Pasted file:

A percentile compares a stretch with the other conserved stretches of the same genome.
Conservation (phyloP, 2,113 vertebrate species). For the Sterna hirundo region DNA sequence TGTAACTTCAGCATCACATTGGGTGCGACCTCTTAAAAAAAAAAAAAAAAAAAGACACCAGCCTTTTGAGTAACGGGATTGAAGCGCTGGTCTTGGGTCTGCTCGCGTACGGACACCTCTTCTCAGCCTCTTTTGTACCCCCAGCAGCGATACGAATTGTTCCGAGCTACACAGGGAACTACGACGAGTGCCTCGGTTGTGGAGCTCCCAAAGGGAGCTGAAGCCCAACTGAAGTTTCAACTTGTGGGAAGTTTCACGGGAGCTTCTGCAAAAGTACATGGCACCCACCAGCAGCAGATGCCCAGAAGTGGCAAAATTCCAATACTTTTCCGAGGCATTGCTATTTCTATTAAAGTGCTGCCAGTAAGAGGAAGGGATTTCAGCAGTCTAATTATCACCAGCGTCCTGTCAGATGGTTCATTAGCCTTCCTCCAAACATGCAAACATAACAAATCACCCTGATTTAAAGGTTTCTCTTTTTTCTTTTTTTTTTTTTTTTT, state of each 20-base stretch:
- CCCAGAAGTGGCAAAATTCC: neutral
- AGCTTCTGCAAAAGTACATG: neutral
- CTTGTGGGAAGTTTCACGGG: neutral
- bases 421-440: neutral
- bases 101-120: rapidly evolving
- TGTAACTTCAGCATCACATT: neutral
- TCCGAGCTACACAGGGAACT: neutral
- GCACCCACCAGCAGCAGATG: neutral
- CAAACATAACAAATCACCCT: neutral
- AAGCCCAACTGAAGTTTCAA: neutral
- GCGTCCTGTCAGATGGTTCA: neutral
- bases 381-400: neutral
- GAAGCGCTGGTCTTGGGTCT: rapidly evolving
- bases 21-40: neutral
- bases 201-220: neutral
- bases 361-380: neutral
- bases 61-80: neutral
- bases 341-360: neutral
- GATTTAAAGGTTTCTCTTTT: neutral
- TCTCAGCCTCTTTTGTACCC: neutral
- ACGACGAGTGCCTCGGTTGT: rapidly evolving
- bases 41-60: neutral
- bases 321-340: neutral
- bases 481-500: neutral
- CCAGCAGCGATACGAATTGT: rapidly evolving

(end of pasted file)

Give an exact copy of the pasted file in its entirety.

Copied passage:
A percentile compares a stretch with the other conserved stretches of the same genome.
Conservation (phyloP, 2,113 vertebrate species). For the Sterna hirundo region DNA sequence TGTAACTTCAGCATCACATTGGGTGCGACCTCTTAAAAAAAAAAAAAAAAAAAGACACCAGCCTTTTGAGTAACGGGATTGAAGCGCTGGTCTTGGGTCTGCTCGCGTACGGACACCTCTTCTCAGCCTCTTTTGTACCCCCAGCAGCGATACGAATTGTTCCGAGCTACACAGGGAACTACGACGAGTGCCTCGGTTGTGGAGCTCCCAAAGGGAGCTGAAGCCCAACTGAAGTTTCAACTTGTGGGAAGTTTCACGGGAGCTTCTGCAAAAGTACATGGCACCCACCAGCAGCAGATGCCCAGAAGTGGCAAAATTCCAATACTTTTCCGAGGCATTGCTATTTCTATTAAAGTGCTGCCAGTAAGAGGAAGGGATTTCAGCAGTCTAATTATCACCAGCGTCCTGTCAGATGGTTCATTAGCCTTCCTCCAAACATGCAAACATAACAAATCACCCTGATTTAAAGGTTTCTCTTTTTTCTTTTTTTTTTTTTTTTT, state of each 20-base stretch:
- CCCAGAAGTGGCAAAATTCC: neutral
- AGCTTCTGCAAAAGTACATG: neutral
- CTTGTGGGAAGTTTCACGGG: neutral
- bases 421-440: neutral
- bases 101-120: rapidly evolving
- TGTAACTTCAGCATCACATT: neutral
- TCCGAGCTACACAGGGAACT: neutral
- GCACCCACCAGCAGCAGATG: neutral
- CAAACATAACAAATCACCCT: neutral
- AAGCCCAACTGAAGTTTCAA: neutral
- GCGTCCTGTCAGATGGTTCA: neutral
- bases 381-400: neutral
- GAAGCGCTGGTCTTGGGTCT: rapidly evolving
- bases 21-40: neutral
- bases 201-220: neutral
- bases 361-380: neutral
- bases 61-80: neutral
- bases 341-360: neutral
- GATTTAAAGGTTTCTCTTTT: neutral
- TCTCAGCCTCTTTTGTACCC: neutral
- ACGACGAGTGCCTCGGTTGT: rapidly evolving
- bases 41-60: neutral
- bases 321-340: neutral
- bases 481-500: neutral
- CCAGCAGCGATACGAATTGT: rapidly evolving